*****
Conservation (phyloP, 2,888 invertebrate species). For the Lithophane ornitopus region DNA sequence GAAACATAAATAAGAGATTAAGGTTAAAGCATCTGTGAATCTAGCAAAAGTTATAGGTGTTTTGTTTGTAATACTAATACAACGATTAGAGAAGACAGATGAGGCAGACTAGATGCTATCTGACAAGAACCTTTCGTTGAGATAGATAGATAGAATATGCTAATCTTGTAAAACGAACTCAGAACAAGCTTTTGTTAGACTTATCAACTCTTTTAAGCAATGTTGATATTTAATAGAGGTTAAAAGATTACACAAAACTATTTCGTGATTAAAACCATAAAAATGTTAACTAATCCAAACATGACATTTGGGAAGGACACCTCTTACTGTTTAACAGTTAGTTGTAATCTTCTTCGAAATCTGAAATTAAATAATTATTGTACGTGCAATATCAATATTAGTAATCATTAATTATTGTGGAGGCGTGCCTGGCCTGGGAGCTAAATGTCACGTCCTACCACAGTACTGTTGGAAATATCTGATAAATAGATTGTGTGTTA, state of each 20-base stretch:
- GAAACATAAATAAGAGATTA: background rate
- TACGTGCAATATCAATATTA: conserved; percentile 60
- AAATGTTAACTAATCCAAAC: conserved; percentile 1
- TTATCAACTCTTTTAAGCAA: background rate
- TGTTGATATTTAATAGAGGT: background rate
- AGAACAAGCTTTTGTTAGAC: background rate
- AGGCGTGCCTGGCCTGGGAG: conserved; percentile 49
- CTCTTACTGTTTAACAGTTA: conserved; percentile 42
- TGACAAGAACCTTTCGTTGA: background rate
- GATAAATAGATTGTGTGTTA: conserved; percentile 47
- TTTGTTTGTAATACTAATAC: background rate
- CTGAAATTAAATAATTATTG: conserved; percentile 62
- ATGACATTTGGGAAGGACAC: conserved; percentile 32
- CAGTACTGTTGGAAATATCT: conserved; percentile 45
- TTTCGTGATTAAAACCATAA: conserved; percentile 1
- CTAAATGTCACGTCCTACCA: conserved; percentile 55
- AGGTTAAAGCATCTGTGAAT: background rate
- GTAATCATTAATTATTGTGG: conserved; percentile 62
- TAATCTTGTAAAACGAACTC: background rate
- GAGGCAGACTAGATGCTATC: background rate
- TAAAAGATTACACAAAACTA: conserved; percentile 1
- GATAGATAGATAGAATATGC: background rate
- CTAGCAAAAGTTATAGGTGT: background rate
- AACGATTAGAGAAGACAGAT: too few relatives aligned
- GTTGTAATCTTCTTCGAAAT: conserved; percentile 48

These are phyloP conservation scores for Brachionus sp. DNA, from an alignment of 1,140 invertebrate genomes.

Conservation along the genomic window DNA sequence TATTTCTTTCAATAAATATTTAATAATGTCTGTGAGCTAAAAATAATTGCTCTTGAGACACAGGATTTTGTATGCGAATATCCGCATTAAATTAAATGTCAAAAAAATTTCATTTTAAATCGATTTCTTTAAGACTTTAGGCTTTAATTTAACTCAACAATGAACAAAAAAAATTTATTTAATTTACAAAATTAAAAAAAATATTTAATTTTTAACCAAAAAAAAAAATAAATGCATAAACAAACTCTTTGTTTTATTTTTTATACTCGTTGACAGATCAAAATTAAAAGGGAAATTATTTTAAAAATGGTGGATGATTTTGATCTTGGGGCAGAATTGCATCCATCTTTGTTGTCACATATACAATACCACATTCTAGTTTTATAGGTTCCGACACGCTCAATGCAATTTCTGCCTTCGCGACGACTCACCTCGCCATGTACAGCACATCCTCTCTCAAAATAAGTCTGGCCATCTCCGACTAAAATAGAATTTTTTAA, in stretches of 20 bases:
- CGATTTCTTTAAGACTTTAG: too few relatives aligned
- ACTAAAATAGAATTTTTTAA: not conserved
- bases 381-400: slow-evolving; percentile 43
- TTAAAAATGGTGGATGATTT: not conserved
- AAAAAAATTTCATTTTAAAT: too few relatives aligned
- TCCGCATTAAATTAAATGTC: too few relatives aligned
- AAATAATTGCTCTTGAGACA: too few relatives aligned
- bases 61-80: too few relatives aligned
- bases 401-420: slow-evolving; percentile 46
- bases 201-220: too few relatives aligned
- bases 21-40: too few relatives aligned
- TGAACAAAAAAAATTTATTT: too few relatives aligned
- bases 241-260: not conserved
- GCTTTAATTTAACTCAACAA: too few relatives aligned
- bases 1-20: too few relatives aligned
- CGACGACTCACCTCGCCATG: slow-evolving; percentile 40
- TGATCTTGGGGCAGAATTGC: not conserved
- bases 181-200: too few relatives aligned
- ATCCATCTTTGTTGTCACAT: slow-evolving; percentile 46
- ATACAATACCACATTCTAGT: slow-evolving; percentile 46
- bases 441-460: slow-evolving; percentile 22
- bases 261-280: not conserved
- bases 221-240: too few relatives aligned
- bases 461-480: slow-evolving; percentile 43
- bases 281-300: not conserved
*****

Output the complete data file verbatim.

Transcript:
Conservation (phyloP, 2,888 invertebrate species). For the Lithophane ornitopus region DNA sequence GAAACATAAATAAGAGATTAAGGTTAAAGCATCTGTGAATCTAGCAAAAGTTATAGGTGTTTTGTTTGTAATACTAATACAACGATTAGAGAAGACAGATGAGGCAGACTAGATGCTATCTGACAAGAACCTTTCGTTGAGATAGATAGATAGAATATGCTAATCTTGTAAAACGAACTCAGAACAAGCTTTTGTTAGACTTATCAACTCTTTTAAGCAATGTTGATATTTAATAGAGGTTAAAAGATTACACAAAACTATTTCGTGATTAAAACCATAAAAATGTTAACTAATCCAAACATGACATTTGGGAAGGACACCTCTTACTGTTTAACAGTTAGTTGTAATCTTCTTCGAAATCTGAAATTAAATAATTATTGTACGTGCAATATCAATATTAGTAATCATTAATTATTGTGGAGGCGTGCCTGGCCTGGGAGCTAAATGTCACGTCCTACCACAGTACTGTTGGAAATATCTGATAAATAGATTGTGTGTTA, state of each 20-base stretch:
- GAAACATAAATAAGAGATTA: background rate
- TACGTGCAATATCAATATTA: conserved; percentile 60
- AAATGTTAACTAATCCAAAC: conserved; percentile 1
- TTATCAACTCTTTTAAGCAA: background rate
- TGTTGATATTTAATAGAGGT: background rate
- AGAACAAGCTTTTGTTAGAC: background rate
- AGGCGTGCCTGGCCTGGGAG: conserved; percentile 49
- CTCTTACTGTTTAACAGTTA: conserved; percentile 42
- TGACAAGAACCTTTCGTTGA: background rate
- GATAAATAGATTGTGTGTTA: conserved; percentile 47
- TTTGTTTGTAATACTAATAC: background rate
- CTGAAATTAAATAATTATTG: conserved; percentile 62
- ATGACATTTGGGAAGGACAC: conserved; percentile 32
- CAGTACTGTTGGAAATATCT: conserved; percentile 45
- TTTCGTGATTAAAACCATAA: conserved; percentile 1
- CTAAATGTCACGTCCTACCA: conserved; percentile 55
- AGGTTAAAGCATCTGTGAAT: background rate
- GTAATCATTAATTATTGTGG: conserved; percentile 62
- TAATCTTGTAAAACGAACTC: background rate
- GAGGCAGACTAGATGCTATC: background rate
- TAAAAGATTACACAAAACTA: conserved; percentile 1
- GATAGATAGATAGAATATGC: background rate
- CTAGCAAAAGTTATAGGTGT: background rate
- AACGATTAGAGAAGACAGAT: too few relatives aligned
- GTTGTAATCTTCTTCGAAAT: conserved; percentile 48

These are phyloP conservation scores for Brachionus sp. DNA, from an alignment of 1,140 invertebrate genomes.

Conservation along the genomic window DNA sequence TATTTCTTTCAATAAATATTTAATAATGTCTGTGAGCTAAAAATAATTGCTCTTGAGACACAGGATTTTGTATGCGAATATCCGCATTAAATTAAATGTCAAAAAAATTTCATTTTAAATCGATTTCTTTAAGACTTTAGGCTTTAATTTAACTCAACAATGAACAAAAAAAATTTATTTAATTTACAAAATTAAAAAAAATATTTAATTTTTAACCAAAAAAAAAAATAAATGCATAAACAAACTCTTTGTTTTATTTTTTATACTCGTTGACAGATCAAAATTAAAAGGGAAATTATTTTAAAAATGGTGGATGATTTTGATCTTGGGGCAGAATTGCATCCATCTTTGTTGTCACATATACAATACCACATTCTAGTTTTATAGGTTCCGACACGCTCAATGCAATTTCTGCCTTCGCGACGACTCACCTCGCCATGTACAGCACATCCTCTCTCAAAATAAGTCTGGCCATCTCCGACTAAAATAGAATTTTTTAA, in stretches of 20 bases:
- CGATTTCTTTAAGACTTTAG: too few relatives aligned
- ACTAAAATAGAATTTTTTAA: not conserved
- bases 381-400: slow-evolving; percentile 43
- TTAAAAATGGTGGATGATTT: not conserved
- AAAAAAATTTCATTTTAAAT: too few relatives aligned
- TCCGCATTAAATTAAATGTC: too few relatives aligned
- AAATAATTGCTCTTGAGACA: too few relatives aligned
- bases 61-80: too few relatives aligned
- bases 401-420: slow-evolving; percentile 46
- bases 201-220: too few relatives aligned
- bases 21-40: too few relatives aligned
- TGAACAAAAAAAATTTATTT: too few relatives aligned
- bases 241-260: not conserved
- GCTTTAATTTAACTCAACAA: too few relatives aligned
- bases 1-20: too few relatives aligned
- CGACGACTCACCTCGCCATG: slow-evolving; percentile 40
- TGATCTTGGGGCAGAATTGC: not conserved
- bases 181-200: too few relatives aligned
- ATCCATCTTTGTTGTCACAT: slow-evolving; percentile 46
- ATACAATACCACATTCTAGT: slow-evolving; percentile 46
- bases 441-460: slow-evolving; percentile 22
- bases 261-280: not conserved
- bases 221-240: too few relatives aligned
- bases 461-480: slow-evolving; percentile 43
- bases 281-300: not conserved